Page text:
We provide a visually engaging conceptual framework – one for all, but every Room should live its own life with no censorship or pressure from above. The content of each Room can be textual or image-based, it could be a regular podcast or a project-based sequence of narratives: in any case, every host curates his/her Room differently and over time its character might change together with the very institution it represents.
We also have a few common Rooms, such as, for instance, the Lounge, that can be used by all hosts or by invited guests to organise events or broadcast ideas. Anyone can apply to organise an event in the common Room, so if you have one in mind – just contact us.
VD: Is it possible to talk about materiality in the virtual environment?
This project explores the very materiality of spaces and buildings as they can be experienced on the computer screen. It was born during the era of endless online conferences that exposed our own private rooms online. The opportunity to peek into these unfamiliar spaces of the others —and have our own projected outwards—was at once entertaining and unsettling.
In the project the Rooms become kind of portals, window, openings into the real and actually rather intimate working spaces of various institutions that might feel even more tangible than any actual exhibition hall or a museum lobby. That is why we say that Future Architecture Room, is an attempt to build an environment at the intersection of the real and the immaterial.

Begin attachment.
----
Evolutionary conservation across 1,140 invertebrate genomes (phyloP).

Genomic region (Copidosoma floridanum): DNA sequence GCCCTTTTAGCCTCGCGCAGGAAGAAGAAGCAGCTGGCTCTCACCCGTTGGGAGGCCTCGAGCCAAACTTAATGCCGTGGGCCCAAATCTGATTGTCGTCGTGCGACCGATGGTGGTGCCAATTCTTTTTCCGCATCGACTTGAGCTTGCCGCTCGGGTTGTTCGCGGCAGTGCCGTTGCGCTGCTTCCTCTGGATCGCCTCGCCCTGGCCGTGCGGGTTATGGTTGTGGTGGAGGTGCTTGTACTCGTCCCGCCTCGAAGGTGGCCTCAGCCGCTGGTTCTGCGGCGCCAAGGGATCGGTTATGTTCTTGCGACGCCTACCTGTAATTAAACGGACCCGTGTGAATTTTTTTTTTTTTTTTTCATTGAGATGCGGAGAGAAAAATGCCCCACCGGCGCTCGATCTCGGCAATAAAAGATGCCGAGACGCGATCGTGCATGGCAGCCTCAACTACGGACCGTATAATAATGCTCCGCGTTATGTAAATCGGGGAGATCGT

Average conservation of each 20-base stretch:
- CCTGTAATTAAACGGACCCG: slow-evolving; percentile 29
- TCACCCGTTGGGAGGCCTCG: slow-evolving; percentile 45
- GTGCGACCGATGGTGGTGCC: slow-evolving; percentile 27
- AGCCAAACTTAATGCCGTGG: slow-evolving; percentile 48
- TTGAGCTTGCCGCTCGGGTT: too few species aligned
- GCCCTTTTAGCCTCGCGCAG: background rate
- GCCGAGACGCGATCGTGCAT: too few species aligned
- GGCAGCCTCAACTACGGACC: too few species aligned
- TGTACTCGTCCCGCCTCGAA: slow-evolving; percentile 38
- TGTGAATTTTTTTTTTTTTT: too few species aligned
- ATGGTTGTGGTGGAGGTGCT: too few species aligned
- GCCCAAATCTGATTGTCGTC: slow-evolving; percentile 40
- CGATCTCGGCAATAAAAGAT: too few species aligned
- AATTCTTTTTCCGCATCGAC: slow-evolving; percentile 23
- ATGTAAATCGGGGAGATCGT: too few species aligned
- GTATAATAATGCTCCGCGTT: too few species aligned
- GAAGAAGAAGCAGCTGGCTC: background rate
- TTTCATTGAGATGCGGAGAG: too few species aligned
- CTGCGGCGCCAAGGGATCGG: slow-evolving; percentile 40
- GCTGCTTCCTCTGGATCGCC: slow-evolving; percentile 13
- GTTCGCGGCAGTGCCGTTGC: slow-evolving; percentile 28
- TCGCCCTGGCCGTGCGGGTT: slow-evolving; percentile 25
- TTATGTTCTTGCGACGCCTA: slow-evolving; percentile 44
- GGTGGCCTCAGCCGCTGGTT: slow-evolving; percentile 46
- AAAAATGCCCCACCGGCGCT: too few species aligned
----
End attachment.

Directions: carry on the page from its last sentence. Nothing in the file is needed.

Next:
VD: To enter a room is to know part of the privacy of those who live in it. Thus, the environment brings a chance for other institutions to show unknown sides of their culture, backstage, etc. What can the audience expect in this regard?
AS: As we are at the beginning of what will be, I hope, a long adventure, some institutions are yet a bit timid to talk very openly about themselves and expose their own kitchens, so to speak. It is an effort to abandon the vocabulary of promotional advertising and talk about the problems, doubts, and confusion with as much gusto and sense as about achievements. Yet, I believe, we have chosen a good moment to start such a project.
Our era of quarantines and predominantly online communication, teaches us to not be ashamed of our own homes or of our critical situations.
I am sure that with time, the Rooms will be used even more sincerely as backstage labs and workshops for presenting real people, real work, real life behind institutional logos.
VD: What lessons can architects learn from virtual environments?
AS: That virtual environments with their specific materiality, their spatial aspects, their compositions, their rhythms, their users, and their functional programming can be also understood as architecture. They can and should be built by complex teams of designers and can provide engaging experiences beyond the habitual wonders of computer games and rigid structures of commercial websites.
You can access the Future Architecture Rooms by clicking here.